Does your Alaska fly-in hunting trip really pencil out?

Some of the first Alaska hunting conversations that fell on my young ears took place in the local Kenai barbershop in the early 1970s. There were always men hanging out there, some to get a haircut, some to talk hunting, some for both. Even in those days, perhaps the best of times for Alaska hunting, the talk always turned to "flying out" and how that was the route to good hunting. Nearly 50 years have passed and that sentiment has more validity than ever. But is it worth the price of admission?

Maybe. Maybe not.

It seems circumspect, depending on the desired outcome of a fly-in hunt. If the intent is feeding the family with the "free meat" hunting is supposed to provide, it may not pencil out. Assuming success with a moose-sized animal, once you consider all of the costs, it may not prove economical.

If the goal is obtaining protein from a source unfettered by the various and sundry chemicals applied to meat for the masses, that's another story. In the modern world, it's difficult to put a price on a food source you know is untainted.

If the goal is to get away from civilization and go where you don't see another person for 10 days and experience one of the last vestiges of wilderness remaining in the world, you'll hit a home run every time. Some would argue, the author included, that a relaxed hunter is a successful hunter.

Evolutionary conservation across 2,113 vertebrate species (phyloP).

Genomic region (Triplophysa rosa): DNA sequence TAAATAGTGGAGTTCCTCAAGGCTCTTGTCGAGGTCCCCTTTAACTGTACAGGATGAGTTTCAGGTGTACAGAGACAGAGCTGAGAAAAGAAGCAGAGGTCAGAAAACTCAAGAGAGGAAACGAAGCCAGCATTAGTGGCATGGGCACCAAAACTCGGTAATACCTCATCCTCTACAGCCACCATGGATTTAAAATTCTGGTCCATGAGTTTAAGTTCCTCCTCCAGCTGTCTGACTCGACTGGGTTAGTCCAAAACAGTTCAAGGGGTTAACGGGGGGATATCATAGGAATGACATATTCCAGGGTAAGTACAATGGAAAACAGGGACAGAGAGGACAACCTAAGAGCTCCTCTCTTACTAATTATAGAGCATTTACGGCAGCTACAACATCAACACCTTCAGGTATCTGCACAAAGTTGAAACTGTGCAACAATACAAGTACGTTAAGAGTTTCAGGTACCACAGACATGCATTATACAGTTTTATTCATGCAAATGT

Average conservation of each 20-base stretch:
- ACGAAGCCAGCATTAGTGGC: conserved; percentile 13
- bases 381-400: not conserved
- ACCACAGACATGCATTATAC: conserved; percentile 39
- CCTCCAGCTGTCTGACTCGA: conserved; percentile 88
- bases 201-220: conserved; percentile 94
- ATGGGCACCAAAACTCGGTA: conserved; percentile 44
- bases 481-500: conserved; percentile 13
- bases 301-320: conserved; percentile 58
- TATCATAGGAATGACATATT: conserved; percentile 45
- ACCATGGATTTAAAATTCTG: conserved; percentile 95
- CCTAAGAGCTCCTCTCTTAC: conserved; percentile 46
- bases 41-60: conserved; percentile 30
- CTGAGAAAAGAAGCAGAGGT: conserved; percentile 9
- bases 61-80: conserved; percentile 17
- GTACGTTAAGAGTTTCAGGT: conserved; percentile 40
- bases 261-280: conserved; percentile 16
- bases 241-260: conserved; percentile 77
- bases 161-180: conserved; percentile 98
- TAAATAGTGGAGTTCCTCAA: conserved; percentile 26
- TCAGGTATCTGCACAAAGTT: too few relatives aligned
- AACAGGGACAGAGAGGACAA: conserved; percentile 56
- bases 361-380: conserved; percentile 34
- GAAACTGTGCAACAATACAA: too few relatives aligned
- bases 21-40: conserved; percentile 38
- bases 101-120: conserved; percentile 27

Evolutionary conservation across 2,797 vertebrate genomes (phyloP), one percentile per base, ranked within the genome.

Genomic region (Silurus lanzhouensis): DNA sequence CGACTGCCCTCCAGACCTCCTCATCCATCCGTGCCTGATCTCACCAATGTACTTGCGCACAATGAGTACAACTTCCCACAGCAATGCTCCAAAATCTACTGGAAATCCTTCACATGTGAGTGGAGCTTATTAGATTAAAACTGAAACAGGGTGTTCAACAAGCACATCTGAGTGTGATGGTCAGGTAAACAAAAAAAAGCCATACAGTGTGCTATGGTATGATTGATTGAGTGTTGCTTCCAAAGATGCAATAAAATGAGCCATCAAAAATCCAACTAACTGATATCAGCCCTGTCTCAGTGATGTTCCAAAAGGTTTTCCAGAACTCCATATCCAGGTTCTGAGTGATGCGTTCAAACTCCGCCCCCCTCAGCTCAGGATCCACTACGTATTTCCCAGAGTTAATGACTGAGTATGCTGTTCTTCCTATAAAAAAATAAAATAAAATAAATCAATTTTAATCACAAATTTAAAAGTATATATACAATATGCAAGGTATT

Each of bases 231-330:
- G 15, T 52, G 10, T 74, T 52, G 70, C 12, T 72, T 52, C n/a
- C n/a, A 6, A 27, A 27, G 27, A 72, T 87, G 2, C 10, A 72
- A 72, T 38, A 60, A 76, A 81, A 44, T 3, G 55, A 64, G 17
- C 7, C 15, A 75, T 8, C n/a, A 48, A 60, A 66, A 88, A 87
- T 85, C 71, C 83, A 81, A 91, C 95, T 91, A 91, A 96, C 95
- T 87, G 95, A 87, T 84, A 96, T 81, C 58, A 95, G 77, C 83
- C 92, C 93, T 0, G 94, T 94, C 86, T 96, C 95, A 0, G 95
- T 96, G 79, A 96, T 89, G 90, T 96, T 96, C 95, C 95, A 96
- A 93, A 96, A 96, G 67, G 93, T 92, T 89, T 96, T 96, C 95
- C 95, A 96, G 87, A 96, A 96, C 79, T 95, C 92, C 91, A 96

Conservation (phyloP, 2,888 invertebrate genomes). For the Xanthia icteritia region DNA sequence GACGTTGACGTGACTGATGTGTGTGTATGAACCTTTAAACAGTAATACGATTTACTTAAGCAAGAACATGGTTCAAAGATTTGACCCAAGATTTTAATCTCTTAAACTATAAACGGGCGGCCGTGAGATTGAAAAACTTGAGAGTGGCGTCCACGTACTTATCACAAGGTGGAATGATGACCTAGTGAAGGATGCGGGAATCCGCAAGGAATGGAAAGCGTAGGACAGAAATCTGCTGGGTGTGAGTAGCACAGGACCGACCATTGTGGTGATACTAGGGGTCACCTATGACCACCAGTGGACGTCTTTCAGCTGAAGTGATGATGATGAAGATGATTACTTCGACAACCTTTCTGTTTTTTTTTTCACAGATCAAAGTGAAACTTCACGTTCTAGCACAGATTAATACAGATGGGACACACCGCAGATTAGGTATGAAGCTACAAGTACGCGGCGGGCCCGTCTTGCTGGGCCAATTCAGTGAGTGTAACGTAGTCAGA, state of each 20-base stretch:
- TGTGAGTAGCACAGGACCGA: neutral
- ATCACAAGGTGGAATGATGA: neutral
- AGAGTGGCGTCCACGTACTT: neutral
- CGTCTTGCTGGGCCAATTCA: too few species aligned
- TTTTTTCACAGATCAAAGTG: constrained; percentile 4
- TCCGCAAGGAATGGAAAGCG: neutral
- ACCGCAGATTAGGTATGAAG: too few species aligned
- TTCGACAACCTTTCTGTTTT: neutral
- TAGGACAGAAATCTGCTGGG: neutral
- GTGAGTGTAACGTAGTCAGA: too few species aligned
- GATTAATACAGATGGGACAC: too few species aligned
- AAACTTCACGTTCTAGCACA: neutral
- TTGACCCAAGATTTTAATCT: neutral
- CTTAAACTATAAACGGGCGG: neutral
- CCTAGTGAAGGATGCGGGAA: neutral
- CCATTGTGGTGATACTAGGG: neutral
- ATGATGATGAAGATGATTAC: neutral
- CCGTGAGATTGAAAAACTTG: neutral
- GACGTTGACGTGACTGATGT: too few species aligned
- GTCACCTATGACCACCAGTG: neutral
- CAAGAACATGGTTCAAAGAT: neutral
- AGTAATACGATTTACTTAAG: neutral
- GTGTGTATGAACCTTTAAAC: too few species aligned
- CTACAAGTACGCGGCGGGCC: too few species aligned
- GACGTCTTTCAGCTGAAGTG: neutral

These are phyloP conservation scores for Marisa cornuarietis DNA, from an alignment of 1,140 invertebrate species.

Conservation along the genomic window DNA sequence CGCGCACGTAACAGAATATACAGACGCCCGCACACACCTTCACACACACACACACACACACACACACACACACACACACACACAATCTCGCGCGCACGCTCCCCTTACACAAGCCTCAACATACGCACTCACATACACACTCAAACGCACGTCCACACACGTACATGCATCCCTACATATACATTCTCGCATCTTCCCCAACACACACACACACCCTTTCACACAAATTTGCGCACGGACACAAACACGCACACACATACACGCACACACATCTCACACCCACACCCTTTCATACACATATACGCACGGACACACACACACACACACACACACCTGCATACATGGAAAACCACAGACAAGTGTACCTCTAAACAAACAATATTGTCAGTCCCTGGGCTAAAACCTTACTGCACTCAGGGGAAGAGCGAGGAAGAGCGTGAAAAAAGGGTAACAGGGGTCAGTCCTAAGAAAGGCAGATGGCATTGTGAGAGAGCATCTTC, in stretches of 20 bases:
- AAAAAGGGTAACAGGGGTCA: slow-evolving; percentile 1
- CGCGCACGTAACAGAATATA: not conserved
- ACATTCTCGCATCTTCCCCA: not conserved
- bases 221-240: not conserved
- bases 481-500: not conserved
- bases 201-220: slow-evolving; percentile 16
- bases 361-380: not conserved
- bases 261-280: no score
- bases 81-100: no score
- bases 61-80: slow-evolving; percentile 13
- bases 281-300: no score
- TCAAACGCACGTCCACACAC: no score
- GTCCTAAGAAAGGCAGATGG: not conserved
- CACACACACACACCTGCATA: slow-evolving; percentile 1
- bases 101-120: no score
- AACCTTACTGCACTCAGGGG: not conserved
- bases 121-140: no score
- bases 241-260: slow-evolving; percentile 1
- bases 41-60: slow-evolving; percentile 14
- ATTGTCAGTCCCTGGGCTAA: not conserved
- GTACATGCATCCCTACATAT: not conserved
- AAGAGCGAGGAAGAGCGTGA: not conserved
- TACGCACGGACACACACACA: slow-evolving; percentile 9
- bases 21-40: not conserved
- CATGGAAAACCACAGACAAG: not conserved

How well one does the work of investigating the game, the chosen area, the timing of the hunt and the transporter you hire plays a role in your success. Expecting to find game just because you flew a 100 miles from the highway could lead to disappointment.

Alaska is huge, game populations aren’t

Alaska's land mass is huge but a large share of that mass is unsuitable big-game habitat. The variety of big game available to hunt here is legion, but game populations are not.


Consider that the annual harvest in Alaska, according to 2015 Fish and Game statistics was approximately 60,000 big-game animals, excluding wolves and wolverine. By contrast, Minnesota deer hunters killed approximately 150,000  whitetail deer the same year.

Game populations are concentrated in good habitat, which ebbs and flows, depending on fires, climate and predators. There aren't many secret spots anymore. Hunters talk a fair amount about their successes, particularly on internet forums and social media. Few reveal specifics, but general area information is out there, and it isn't rocket science to nail down some prolific game spots.

Recent information is important. Dynamics in the wild change over time, and sometimes change happens fast. A review of Fish and Game harvest statistics can be helpful when trying to pick a location. Better yet, talk to your local big game biologists. These folks are a wealth of information, and while they aren't going to give you specifics either, they are usually willing to share pertinent information that can help you choose an area.

Attempting to secure a drawing permit in one of the better areas for the game is an option. It pushes the time available to make arrangements, given the timing of successful permit announcements. Still, you can do some of the homework for the area, and if it doesn't happen, try again next year.